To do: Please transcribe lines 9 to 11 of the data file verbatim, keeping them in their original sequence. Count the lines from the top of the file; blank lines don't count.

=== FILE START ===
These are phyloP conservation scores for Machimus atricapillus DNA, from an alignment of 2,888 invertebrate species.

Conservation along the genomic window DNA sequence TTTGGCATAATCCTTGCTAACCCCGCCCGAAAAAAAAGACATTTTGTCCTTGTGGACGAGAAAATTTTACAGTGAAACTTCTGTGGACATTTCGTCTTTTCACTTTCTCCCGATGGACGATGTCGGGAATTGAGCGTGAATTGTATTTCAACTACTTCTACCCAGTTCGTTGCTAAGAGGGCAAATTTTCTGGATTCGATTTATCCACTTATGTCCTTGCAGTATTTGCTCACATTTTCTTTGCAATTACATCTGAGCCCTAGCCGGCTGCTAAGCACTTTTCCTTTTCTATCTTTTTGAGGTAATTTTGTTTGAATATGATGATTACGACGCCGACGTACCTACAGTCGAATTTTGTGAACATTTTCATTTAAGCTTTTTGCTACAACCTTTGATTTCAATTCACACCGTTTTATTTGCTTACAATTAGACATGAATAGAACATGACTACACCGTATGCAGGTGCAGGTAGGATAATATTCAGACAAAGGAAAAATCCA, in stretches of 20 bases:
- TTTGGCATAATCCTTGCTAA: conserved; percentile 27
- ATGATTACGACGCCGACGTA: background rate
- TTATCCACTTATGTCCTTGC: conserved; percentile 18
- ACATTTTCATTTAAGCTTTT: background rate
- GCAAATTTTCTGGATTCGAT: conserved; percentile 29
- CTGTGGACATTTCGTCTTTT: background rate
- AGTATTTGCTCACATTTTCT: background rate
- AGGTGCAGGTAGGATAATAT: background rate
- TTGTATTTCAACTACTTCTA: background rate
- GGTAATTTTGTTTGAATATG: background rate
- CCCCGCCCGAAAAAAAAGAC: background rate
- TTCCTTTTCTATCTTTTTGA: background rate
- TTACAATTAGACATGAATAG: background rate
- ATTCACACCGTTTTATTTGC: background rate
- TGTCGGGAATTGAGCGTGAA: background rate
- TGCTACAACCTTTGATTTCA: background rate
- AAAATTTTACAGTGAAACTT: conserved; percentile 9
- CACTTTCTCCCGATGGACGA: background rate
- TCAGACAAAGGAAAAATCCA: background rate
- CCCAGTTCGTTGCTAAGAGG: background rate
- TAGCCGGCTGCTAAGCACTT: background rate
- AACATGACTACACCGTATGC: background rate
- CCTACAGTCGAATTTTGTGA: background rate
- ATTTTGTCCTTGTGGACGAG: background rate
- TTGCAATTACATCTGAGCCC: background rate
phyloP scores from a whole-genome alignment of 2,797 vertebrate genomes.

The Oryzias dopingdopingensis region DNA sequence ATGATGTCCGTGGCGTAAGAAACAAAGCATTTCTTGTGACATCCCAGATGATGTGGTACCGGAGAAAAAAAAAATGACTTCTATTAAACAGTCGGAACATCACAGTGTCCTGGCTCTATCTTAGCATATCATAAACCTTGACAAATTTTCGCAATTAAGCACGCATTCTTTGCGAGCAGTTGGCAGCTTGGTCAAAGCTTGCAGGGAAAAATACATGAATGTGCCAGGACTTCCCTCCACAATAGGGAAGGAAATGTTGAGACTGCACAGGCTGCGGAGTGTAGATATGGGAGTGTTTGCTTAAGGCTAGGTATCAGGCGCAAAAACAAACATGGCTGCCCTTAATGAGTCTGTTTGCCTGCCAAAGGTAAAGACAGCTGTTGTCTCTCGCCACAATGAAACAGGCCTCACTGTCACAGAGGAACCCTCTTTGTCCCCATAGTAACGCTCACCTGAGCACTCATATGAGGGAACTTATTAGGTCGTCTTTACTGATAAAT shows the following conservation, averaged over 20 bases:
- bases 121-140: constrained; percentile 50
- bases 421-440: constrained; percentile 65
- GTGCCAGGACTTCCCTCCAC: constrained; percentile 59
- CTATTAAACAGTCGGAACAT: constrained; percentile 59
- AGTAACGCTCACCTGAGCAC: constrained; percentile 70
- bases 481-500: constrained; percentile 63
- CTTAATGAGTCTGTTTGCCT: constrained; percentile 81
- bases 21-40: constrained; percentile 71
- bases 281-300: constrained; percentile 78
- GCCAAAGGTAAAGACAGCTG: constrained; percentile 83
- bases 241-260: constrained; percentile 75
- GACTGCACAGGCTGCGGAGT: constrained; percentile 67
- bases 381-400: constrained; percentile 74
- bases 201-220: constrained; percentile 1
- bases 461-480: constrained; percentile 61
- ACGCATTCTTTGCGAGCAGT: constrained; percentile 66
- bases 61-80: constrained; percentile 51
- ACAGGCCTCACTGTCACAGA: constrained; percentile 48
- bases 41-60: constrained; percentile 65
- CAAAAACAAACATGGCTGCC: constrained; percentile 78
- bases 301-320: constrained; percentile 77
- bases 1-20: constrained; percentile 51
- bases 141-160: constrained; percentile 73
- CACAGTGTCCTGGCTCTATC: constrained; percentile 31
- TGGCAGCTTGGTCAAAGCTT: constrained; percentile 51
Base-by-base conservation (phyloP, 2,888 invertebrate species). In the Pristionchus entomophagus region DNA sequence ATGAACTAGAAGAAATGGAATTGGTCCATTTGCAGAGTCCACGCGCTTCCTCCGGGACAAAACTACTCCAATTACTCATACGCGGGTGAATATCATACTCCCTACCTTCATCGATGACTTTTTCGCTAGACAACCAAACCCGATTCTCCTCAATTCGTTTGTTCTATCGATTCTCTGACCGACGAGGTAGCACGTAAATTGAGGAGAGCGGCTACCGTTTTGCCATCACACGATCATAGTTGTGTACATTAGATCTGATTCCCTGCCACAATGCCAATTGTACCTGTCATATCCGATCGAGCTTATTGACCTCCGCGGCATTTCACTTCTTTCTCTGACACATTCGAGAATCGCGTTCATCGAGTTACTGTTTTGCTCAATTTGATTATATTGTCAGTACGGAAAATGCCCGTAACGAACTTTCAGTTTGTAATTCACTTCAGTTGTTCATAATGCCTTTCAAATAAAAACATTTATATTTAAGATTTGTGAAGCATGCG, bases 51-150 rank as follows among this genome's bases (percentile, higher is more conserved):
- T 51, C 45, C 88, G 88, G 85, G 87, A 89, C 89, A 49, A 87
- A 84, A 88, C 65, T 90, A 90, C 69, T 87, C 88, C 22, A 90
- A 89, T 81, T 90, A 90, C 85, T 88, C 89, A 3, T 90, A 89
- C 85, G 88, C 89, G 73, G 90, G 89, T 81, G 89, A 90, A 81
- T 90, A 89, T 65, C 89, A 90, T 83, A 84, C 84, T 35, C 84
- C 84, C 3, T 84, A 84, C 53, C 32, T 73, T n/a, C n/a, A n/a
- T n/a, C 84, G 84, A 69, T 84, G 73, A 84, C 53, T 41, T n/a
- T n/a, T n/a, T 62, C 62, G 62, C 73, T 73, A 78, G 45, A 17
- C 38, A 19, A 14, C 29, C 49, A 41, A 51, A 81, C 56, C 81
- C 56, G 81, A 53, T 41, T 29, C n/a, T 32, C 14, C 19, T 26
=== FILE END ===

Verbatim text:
- AGTATTTGCTCACATTTTCT: background rate
- AGGTGCAGGTAGGATAATAT: background rate
- TTGTATTTCAACTACTTCTA: background rate